Thursday, January 6, 2011 at 12:54 PM

Haskel Sikes said:

Dear Folk:I am numbed by the complexity of our bloated govenment. I ask you, "What can this Congress [112th] do to reverse, repeal, yet be humane, in order that our Nation can have some restoration of the will of the people?"Your response would be greatly appreciated.Hask

Thursday, January 6, 2011 at 12:56 PM

sarah said:

Before we congratulate ourselves too thoroughly on the changing of the guard, please read "The Forgotten Man." This book is a recent, well-written, shocking history of FDR and the Great Depression. It could be a playbook for what is happening today and what could continue to happen if we don't step up the action on all fronts as well as send increased numbers of staunch Constitutionalists to top government.

Thursday, January 6, 2011 at 12:59 PM

dale h ellsworth said:

i concur with your concourance!!

Thursday, January 6, 2011 at 1:00 PM

Sarah said:

P.S. The first line of attack should be to put a law into place forbidding the use of Executive Orders, retroactive to FDR's years as president. These are completely un-constitutional and never discussed by any side in the continued debate over our liberties.

Thursday, January 6, 2011 at 1:02 PM

Joe in Socal said:

I will point out that the Constitution and Bill of Rights predated the 11th through 26th Amendments and the debates thereon. No one can seriously argue that the rights possessed by the states pursuant to the 9th and 10th amendments can be further delegated and enumerated by the States [and the people through their State legislatures] onto the Federal government.With that said, using the commentary of the Founding Fathers on the interpretation of a document amended some 16 times since its inception can be a bad spot from logic to buttress an argument that the document is limited to what the founders in the 18th century claimed it to be.Subsequent authors of amendments and state legislatures ratifying amendments broadening powers [as in the hideous 14th] must also be looked at to see the scope of what was intended. I personally do not believe that the 14th amendment is valid, given the failure of the Federal Government to allow legislatures elected by the people to take office during Reconstruction in the former Confederate states, but I"ve been outvoted 5-4 on that. I believe that the bloated self-collapsing nature of the central government bears witness to the wisdom of the quotes of the Founders, but logically the entire documents, including the ratification statements of the 11th through 26th amendments need to be carefully examined to determine the intent of the States granting expanded power to the feds. The fact that the States acquiesce to the expanded powers in exchange for the money puts paid to any reasonable argument that they object to the expanded powers . . ..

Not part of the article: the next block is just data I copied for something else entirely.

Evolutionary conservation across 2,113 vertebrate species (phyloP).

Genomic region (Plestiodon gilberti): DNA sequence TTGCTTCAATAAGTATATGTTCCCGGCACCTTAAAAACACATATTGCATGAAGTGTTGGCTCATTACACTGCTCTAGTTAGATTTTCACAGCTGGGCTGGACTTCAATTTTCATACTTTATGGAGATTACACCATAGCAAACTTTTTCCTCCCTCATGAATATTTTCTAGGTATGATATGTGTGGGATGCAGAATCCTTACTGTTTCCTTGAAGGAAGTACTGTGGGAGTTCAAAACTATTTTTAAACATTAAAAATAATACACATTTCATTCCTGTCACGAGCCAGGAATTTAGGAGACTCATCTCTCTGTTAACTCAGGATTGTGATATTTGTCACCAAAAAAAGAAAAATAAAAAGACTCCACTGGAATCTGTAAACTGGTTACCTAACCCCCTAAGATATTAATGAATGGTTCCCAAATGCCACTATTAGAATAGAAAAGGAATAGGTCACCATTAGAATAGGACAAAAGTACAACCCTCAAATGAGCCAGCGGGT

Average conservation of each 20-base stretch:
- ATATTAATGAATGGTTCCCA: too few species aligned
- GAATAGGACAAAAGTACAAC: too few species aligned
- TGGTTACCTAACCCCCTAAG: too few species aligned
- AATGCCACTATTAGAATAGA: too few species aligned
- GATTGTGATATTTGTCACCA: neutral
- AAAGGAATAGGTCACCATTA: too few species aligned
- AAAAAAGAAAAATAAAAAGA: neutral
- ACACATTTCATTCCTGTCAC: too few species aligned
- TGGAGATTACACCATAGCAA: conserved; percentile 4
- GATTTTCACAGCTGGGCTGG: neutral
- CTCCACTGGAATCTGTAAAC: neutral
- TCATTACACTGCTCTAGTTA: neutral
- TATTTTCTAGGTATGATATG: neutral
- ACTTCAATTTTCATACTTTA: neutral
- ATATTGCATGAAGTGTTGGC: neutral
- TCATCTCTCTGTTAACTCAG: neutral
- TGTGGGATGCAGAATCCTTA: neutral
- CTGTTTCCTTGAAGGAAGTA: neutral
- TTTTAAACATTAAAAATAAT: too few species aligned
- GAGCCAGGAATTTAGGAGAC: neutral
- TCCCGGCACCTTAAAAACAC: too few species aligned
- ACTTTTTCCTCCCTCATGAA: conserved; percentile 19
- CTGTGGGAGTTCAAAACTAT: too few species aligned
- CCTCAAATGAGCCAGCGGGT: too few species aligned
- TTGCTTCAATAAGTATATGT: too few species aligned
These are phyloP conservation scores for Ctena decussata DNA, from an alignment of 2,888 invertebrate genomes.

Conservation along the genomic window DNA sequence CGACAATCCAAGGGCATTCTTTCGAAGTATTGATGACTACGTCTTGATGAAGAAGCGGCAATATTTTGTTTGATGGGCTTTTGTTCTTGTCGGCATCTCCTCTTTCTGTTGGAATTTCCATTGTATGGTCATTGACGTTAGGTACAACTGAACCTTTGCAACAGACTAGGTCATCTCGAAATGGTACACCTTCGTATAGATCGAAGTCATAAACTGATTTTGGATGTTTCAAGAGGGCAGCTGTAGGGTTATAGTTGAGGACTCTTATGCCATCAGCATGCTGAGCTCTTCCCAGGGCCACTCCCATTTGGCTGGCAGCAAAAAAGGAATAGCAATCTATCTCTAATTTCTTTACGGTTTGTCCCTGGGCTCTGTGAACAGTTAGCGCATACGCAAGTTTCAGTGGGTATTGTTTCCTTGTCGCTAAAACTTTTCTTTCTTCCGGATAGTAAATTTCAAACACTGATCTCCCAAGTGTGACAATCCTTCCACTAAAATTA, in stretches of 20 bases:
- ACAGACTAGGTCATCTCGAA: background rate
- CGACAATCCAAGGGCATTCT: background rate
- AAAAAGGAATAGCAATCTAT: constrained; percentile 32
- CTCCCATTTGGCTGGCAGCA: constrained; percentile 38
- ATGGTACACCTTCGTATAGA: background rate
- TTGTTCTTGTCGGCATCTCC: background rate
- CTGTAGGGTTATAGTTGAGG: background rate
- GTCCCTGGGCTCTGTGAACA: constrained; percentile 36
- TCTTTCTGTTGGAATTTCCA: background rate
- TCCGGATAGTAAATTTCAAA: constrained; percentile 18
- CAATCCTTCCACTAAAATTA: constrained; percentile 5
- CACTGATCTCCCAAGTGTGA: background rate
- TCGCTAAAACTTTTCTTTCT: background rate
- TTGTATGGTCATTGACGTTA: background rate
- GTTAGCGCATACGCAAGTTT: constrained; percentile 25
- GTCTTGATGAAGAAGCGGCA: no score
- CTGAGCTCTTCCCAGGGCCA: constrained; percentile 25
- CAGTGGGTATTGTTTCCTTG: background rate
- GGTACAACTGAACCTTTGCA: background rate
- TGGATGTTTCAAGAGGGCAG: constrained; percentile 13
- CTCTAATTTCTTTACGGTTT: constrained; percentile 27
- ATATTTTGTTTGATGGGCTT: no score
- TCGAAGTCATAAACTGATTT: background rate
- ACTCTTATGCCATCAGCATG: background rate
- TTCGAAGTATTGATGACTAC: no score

Thursday, January 6, 2011 at 1:04 PM

Jim G said:

@ David. Agree. The reading of the Constitution on the floor of the house should have occurred yesterday just prior to the administration of the oath of office. That would have ensured ALL members were present during the reading.Mark - As always, great essay. Much is needed to restore our government to the bounds of the Constitution. But that venerable document needs a bit of repair itself, to set right some of the damage done to the balance it was intended to create and maintain in the manner of government. So, while our new Congress is in the spirit of "Repeal" I would like to see the 17th Amendment repealed. This would restore representation of the individual states to our National Congress, as the founders intended. Restoration of state representation would undoubtedly inhibit the ability of futures Congresses to pass unconstitutional legislation on the whims of a popular opinion or mood. Upon close examination the 17th has been, I think, at or very near the root of much of what has gone wrong with our Federal Government exceeding it's boundaries over the last 99 years. God Save the Republic.

Thursday, January 6, 2011 at 1:09 PM

Harold (Wyatt) said:

The government makes sure that our Military abide by the oath that they take to start each enlistment, and everyone else who states an oath for their position, should be made to live by the oath. I spent twenty years in the Navy, and took an oath numerous times, and had to live by it, so I think everyone should be held to their oath of office. If not, then they need to be removed from their office, with their benefits being denied. If I had been put out at anytime before reaching the 20 yr. mark, I would have lost mine. There are a lot of people in government positions today that should not be there. It's time to really clean house.

Thursday, January 6, 2011 at 1:10 PM

Rev. Dr. Don Bailey said:

Mark, your piece, Mr. Boehner, et al.,Honor Your Oath! was great and to the point, but where were all the members when the Constitution was read? The presence of every member should have been required. Those members who were critical of the reading of the Constitution is akin to a Christian who would critisize oral reading of the Bible in church.Thanks, MarkA strong defender of the Constitution

Thursday, January 6, 2011 at 1:13 PM

William Derby said:

In making the Enumerated Powers Amendment part of our Constitution, I would add with that ammendment that any person attempting to subvert the written Constitution, legislatively or judically, shall be judged guilty of treason and prosecuted as such.There is only one way to change the Constitution and that is by ammendment.

Thursday, January 6, 2011 at 1:16 PM